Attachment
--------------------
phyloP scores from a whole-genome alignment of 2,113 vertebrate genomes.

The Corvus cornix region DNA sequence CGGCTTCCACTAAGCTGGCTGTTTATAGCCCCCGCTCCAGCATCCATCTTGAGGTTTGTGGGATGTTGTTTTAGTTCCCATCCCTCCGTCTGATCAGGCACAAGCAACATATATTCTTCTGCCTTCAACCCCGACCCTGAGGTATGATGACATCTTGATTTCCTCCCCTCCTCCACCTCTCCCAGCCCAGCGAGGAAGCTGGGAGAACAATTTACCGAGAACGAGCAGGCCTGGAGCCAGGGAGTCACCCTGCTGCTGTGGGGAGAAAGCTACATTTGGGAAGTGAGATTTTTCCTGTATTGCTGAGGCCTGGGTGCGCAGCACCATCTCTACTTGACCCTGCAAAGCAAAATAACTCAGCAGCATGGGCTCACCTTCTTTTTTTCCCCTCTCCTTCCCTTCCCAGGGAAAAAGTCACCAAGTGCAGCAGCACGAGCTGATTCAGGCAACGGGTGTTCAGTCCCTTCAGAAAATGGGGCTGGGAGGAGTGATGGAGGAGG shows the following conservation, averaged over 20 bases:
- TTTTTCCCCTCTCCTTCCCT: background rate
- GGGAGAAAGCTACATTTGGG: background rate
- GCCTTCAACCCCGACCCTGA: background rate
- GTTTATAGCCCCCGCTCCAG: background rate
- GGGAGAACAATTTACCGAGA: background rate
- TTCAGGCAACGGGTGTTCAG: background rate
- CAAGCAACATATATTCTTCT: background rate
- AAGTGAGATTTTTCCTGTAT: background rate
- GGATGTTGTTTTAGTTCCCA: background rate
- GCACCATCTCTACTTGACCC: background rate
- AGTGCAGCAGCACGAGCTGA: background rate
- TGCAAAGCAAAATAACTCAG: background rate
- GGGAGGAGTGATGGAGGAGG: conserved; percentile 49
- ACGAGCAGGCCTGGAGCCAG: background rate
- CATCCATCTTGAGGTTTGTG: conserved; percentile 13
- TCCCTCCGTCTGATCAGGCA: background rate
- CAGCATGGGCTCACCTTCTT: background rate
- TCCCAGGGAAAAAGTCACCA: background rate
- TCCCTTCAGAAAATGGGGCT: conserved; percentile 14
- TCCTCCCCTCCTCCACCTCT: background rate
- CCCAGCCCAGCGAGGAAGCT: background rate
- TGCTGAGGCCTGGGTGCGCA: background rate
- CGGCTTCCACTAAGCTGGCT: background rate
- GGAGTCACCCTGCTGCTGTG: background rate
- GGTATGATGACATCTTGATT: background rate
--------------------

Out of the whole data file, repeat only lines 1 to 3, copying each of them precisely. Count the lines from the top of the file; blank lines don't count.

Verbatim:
phyloP scores from a whole-genome alignment of 2,113 vertebrate genomes.

The Corvus cornix region DNA sequence CGGCTTCCACTAAGCTGGCTGTTTATAGCCCCCGCTCCAGCATCCATCTTGAGGTTTGTGGGATGTTGTTTTAGTTCCCATCCCTCCGTCTGATCAGGCACAAGCAACATATATTCTTCTGCCTTCAACCCCGACCCTGAGGTATGATGACATCTTGATTTCCTCCCCTCCTCCACCTCTCCCAGCCCAGCGAGGAAGCTGGGAGAACAATTTACCGAGAACGAGCAGGCCTGGAGCCAGGGAGTCACCCTGCTGCTGTGGGGAGAAAGCTACATTTGGGAAGTGAGATTTTTCCTGTATTGCTGAGGCCTGGGTGCGCAGCACCATCTCTACTTGACCCTGCAAAGCAAAATAACTCAGCAGCATGGGCTCACCTTCTTTTTTTCCCCTCTCCTTCCCTTCCCAGGGAAAAAGTCACCAAGTGCAGCAGCACGAGCTGATTCAGGCAACGGGTGTTCAGTCCCTTCAGAAAATGGGGCTGGGAGGAGTGATGGAGGAGG shows the following conservation, averaged over 20 bases:
- TTTTTCCCCTCTCCTTCCCT: background rate